Read this article to learn about the neo-classical theory of rate of interest.

A slight variant of the classical demand for and supply of capital theory of interest is called the neo­classical (Loanable Funds) theory of the rate of interest.

According to this theory, the rate of interest is determined by the demand for and supply of loanable funds.

The loanable funds theory was first enunciated by a Swedish economist, K. Wicksell. Other Swedish economists who refined his ideas include G. Myrdal, Lindahl and B. Ohlin. In England D.H. Robertson developed the theory. It includes the monetary as well as the non-monetary aspects of interest.


The classical theory did not take into consideration the importance of monetary factors like cash, credit, hoardings etc. The fact that the demand for money may also arise from the desire to hoard, was not given any heed in the classical theory of the rate of interest. It regarded interest as the function of saving and investment and may be expressed as i = ƒ (S, I). The loanable funds theory takes into account the role of the credit and hoarding, and considers the rate of interest to be the function of four variables—saving (S) investment (I), the desire to hoard (L) and the amount of money (M), expressed as : i = f(S, I, L, M). The supply of loanable funds comes from four basic sources namely, savings, dishoarding, bank credit and disinvestment.


Savings by individuals or households constitute the most important source of loanable funds.

Savings are visualized in two ways:

Firstly, as ex-ante savings, i.e., savings planned by individuals at the beginning of the period in the hope of expected incomes and expected expenditures on consumption.


Secondly, savings are thought of in the Robertsonian sense i.e., the difference between the income of the preceding period and the consumption of the present period. In either case the quantum of savings varies at different rates of interest.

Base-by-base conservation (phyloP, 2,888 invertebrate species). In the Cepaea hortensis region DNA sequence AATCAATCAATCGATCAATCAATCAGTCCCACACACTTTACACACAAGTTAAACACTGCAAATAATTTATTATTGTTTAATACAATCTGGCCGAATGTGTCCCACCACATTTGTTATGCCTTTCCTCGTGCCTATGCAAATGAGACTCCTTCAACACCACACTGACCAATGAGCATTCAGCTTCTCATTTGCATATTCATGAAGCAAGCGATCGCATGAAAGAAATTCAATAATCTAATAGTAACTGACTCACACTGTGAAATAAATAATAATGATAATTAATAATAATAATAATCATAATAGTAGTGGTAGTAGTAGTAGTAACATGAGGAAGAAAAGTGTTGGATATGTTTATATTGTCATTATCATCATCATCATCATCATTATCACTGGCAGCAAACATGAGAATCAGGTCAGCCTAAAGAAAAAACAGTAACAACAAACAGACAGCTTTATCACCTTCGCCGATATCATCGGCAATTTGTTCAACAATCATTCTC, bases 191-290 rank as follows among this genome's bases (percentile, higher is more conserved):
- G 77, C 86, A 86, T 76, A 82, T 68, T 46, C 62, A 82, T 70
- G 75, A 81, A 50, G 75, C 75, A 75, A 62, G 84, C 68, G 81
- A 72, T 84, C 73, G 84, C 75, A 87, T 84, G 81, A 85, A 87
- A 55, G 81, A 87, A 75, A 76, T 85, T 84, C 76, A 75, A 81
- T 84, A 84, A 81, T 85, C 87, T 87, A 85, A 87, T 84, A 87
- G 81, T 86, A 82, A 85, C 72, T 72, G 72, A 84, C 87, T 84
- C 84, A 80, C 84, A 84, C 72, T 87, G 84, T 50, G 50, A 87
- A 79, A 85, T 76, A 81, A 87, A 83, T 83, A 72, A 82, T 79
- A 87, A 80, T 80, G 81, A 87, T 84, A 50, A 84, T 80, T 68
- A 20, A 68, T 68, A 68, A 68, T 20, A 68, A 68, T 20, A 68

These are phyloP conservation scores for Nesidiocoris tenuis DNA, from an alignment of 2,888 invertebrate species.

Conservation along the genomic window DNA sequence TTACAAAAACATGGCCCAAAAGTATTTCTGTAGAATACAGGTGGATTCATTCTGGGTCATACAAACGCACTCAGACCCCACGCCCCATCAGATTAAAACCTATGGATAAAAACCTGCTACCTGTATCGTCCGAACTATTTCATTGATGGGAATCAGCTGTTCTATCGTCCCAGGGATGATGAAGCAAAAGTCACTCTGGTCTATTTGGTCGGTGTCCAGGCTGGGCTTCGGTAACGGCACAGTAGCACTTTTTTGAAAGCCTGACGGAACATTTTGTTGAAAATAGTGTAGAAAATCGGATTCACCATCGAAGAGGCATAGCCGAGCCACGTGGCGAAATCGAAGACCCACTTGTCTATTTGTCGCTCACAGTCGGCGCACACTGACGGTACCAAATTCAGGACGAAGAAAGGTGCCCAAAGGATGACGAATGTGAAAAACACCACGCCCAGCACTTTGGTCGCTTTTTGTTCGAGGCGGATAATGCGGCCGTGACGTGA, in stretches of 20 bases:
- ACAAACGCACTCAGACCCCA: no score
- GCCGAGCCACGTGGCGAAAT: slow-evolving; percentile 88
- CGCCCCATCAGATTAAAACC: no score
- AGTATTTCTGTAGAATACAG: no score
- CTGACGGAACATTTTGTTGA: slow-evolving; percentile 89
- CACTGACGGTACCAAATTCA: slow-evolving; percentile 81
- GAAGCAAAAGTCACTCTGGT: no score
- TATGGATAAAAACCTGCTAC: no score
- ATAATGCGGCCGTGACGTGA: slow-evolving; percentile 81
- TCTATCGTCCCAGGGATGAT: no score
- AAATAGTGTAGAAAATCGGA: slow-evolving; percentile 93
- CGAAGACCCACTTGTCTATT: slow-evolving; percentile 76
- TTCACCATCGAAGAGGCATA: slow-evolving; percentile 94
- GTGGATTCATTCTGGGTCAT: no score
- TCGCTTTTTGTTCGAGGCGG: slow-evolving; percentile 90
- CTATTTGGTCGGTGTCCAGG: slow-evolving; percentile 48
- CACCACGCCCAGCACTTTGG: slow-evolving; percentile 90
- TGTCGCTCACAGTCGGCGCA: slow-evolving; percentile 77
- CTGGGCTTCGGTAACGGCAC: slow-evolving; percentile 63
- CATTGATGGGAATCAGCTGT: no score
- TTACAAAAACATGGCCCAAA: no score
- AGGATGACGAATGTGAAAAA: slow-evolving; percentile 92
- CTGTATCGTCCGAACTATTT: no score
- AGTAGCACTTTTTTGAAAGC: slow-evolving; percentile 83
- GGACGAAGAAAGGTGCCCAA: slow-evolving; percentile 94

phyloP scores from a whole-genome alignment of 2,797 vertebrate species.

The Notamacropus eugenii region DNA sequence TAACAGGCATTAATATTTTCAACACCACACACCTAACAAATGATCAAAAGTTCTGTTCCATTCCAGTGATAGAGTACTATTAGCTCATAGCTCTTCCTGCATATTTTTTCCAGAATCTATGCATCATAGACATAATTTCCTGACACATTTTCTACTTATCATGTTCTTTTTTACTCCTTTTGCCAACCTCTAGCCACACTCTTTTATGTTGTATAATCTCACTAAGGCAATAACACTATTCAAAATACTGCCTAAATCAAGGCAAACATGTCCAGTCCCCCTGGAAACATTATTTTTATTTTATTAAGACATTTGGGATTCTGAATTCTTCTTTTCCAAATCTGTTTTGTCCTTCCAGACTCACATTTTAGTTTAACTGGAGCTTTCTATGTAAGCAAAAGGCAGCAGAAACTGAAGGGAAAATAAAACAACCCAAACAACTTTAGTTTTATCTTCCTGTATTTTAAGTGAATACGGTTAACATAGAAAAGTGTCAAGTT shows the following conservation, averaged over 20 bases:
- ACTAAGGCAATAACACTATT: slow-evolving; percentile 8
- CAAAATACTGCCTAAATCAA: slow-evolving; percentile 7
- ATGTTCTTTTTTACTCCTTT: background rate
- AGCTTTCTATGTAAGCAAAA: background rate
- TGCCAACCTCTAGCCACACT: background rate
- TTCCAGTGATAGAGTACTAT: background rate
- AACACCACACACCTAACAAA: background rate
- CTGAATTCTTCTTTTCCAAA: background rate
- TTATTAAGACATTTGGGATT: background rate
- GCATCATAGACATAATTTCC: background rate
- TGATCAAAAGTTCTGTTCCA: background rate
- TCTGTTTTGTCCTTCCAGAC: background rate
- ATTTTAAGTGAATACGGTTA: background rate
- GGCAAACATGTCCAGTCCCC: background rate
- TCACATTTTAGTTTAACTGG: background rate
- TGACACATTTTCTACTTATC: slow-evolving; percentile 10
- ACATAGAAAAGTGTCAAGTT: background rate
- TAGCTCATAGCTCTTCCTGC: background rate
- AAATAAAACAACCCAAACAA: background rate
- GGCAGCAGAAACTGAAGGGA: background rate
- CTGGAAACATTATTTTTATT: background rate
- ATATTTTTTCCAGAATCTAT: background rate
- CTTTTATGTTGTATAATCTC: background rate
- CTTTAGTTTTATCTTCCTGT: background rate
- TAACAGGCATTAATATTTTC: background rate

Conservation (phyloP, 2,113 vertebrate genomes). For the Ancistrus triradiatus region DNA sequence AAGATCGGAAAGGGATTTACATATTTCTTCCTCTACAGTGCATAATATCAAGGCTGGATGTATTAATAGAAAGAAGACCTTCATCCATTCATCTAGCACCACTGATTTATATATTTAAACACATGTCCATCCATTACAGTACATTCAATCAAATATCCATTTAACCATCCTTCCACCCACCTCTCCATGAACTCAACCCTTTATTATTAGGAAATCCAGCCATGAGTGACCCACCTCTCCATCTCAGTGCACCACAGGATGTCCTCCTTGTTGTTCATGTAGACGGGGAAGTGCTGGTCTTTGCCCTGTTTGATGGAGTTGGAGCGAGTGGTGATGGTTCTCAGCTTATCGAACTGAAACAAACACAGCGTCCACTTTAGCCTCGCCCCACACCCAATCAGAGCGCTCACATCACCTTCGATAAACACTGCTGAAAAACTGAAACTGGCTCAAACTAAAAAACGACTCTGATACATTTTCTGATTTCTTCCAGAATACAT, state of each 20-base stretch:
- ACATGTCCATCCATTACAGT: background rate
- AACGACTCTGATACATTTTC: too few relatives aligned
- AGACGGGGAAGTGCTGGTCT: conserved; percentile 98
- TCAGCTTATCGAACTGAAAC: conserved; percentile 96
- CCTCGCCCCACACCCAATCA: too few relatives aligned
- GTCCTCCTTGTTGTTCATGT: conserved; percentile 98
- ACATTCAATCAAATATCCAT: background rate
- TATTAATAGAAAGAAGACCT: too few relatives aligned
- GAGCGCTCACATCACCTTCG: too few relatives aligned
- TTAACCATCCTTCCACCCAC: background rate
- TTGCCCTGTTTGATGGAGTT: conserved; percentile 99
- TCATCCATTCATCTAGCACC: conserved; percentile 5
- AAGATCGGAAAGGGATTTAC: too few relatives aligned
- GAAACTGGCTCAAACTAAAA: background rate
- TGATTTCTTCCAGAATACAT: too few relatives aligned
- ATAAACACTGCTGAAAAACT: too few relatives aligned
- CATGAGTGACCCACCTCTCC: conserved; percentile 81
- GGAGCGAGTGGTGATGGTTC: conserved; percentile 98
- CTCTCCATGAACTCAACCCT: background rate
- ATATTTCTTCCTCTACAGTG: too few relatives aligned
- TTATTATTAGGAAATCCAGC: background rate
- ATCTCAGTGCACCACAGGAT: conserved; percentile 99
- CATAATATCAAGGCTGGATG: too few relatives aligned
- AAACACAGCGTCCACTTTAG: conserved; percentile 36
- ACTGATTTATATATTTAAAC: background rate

At a given level of income, the larger would be the savings, the higher is the rate of interest and vice versa. Like individuals and households, business firms also save. A part of the profits of these business houses is distributed as dividend and the rest constitutes corporate savings. Such savings depend partly on the current rate of interest. A higher rate of interest stimulates business savings as a substitute for borrowing from loan market. But such corporate savings are often invested by the firms themselves and, therefore, do not constitute loanable funds.


This is another important source of loanable funds. It means bringing out hoarded money of previous periods and making it available for investment. At a low rate of interest there is no encouragement to lend and people hoard money to fulfill their desire for liquidity. But at a higher rate of interest people dishoard money and add to the loanable funds for investment purposes.

Bank credit:

Bank credit of bank money constitutes yet another source of loanable funds. Banks advance loans to business houses by creating credit which is an addition to the supply of funds. Other things remaining the same, the banks have a tendency to lend more at higher rates of interest and vice versa.



Loanable funds are also provided sometimes through disinvestment. It takes place when due to structural changes the existing stock of capital equipment is allowed to wear out without being replaced. When this happens, part of the revenue from the sale of the products instead of going into capital replacement, goes into the market for loanable funds. This kind of disinvestment is encouraged when the rate of interest is high.

Similarly, the demand for loanable funds comes from three sources.


A major part of the demand for loanable funds comes from business houses which borrow funds for various business purposes like the purchases of raw materials, capital equipment or building up inventories. They will demand more funds in case the rate of interest is low. The demand for loanable funds for investment purposes, therefore, is interest elastic.